Panel discussion 2CC Canberra Breakfast

06 October 2020


Subjects: Federal Budget ACT infrastructure, Public Service, Launch of bipartisan parliamentary Friends of Pain Management Group.

STEPHEN CENATIEMPO, HOST: It’s time to go to our regular political panel, as we do on a Tuesday. First, the ACT Liberal senator. Assistant Minister for Finance, Charities and Electoral Matters. And Lord Voldemort himself, Zed Seselja, G'Day Zed.
ZED SESELJA, LIBERAL SENATOR: Good morning, Stephen. How are you?
CENATIEMPO: Well I'm afraid of you now.
SESELJA: Well, but I'll get on with my job, which is making sure we have a strong budget tonight, making sure we continue to grow our economy and deliver some great stuff for Canberra, as we saw yesterday with our $155 million dollar infrastructure package. So very, very pleased to be delivering those things.
CENATIEMPO: And with the alternate view, the member for Bean David Smith. G'Day, David.
DAVID SMITH M.P. LABOR MEMBER FOR BEAN: G'Day, Stephen. Look, I always thought it was Peter Dutton who was compared to Voldemort. Definitely not Zed.
SESELJA: Look at how much hair I've got, David.
SMITH: Exactly, you've got much more impressive hair than me
CENATIEMPO: I actually don't know who Lord Voldemort is other than that. I think he's from Harry Potter. Is that right?
SMITH: Yes. Correct.
CENATIEMPO: Moving right along budget tonight. Look, it's going to be a big spending budget and some people are saying a very illiberal budget, Zed. But I think in these unprecedented times and that's a word that's going to get thrown around a lot, the kind of budget we would have expected both sides to throw up.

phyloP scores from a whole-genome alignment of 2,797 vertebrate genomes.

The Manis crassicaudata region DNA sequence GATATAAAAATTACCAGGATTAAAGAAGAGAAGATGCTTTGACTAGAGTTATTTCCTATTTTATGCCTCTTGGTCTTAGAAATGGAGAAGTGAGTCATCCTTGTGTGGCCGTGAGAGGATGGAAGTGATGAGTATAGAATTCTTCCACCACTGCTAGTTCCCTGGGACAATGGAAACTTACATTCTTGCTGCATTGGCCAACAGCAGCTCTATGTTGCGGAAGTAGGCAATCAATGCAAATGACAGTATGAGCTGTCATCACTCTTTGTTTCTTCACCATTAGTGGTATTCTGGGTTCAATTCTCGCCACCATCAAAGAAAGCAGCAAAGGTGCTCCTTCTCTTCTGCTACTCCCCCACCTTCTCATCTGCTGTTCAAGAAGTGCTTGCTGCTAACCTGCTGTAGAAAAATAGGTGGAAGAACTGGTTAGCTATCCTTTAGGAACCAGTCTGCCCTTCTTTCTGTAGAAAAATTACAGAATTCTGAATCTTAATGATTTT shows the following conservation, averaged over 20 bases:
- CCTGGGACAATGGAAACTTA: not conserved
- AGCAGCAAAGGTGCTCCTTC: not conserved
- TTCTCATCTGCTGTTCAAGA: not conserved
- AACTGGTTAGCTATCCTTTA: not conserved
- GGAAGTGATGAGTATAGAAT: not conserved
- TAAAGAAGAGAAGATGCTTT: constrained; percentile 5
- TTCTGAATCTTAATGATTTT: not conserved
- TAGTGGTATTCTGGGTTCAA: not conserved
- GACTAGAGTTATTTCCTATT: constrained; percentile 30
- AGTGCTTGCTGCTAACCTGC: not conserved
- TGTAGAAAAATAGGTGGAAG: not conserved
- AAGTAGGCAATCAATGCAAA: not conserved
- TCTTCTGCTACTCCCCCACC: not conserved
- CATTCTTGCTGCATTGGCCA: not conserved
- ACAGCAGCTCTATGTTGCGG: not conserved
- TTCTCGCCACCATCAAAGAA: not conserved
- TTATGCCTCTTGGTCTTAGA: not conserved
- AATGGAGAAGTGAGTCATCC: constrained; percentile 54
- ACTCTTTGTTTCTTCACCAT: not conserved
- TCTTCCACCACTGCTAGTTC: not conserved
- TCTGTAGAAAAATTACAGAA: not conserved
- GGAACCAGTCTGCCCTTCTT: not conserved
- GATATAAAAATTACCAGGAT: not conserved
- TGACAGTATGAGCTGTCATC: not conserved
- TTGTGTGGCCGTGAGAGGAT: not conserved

SESELJA: Well, it is very important budget. And obviously the focus is on jobs, economic recovery, getting people back into work, putting more money into people's pockets, building the infrastructure we need. So those are the really important things we announced yesterday here in Canberra ... some really important infrastructure priorities. We're seeing those around the country. But also, I think, you know, we've always been about lower taxes. We want to put more money into the pockets of hard-working Australians. It will be about jobs. Yes, there will be a very large deficit. We all know why there's a very large deficit. It's because of the massive hit to our economy from this health crisis, one that we've weathered better than most. But that doesn't mean there aren't massive challenges. And my priority, the government's priority, is all about getting people back into the workforce, having a sustainable economy and growing our way out of this very, very challenging crisis.
CENATIEMPO: David, I know we're supposed to wait until seven thirty tonight, but let's face it, for the last 30 years, everything that's ever been on a budget has been leaked well before the day. Is there enough in this for the ACT, in your view?
SMITH: Well, it's interesting, Stephen. Whilst often we get the announcements, it's often necessary to see the detail to work out exactly how they'll play out. And I think it is actually welcome that there's some infrastructure spending coming for the ACT. But it's worth noting, though, that some of that's still a fair time off. I think anyone who would have seen the rain or felt the rain this morning knows that the bridge over Molonglo is going to be is an important commitment. That's quite welcome. But we know that it's not shovel ready. We're probably still 12 months, 18 months away. But look, you know, there are other elements, as I said that we're pretty keen to see what the detail is because we want to make sure that they actually hit the mark. So we'll be listening pretty closely today.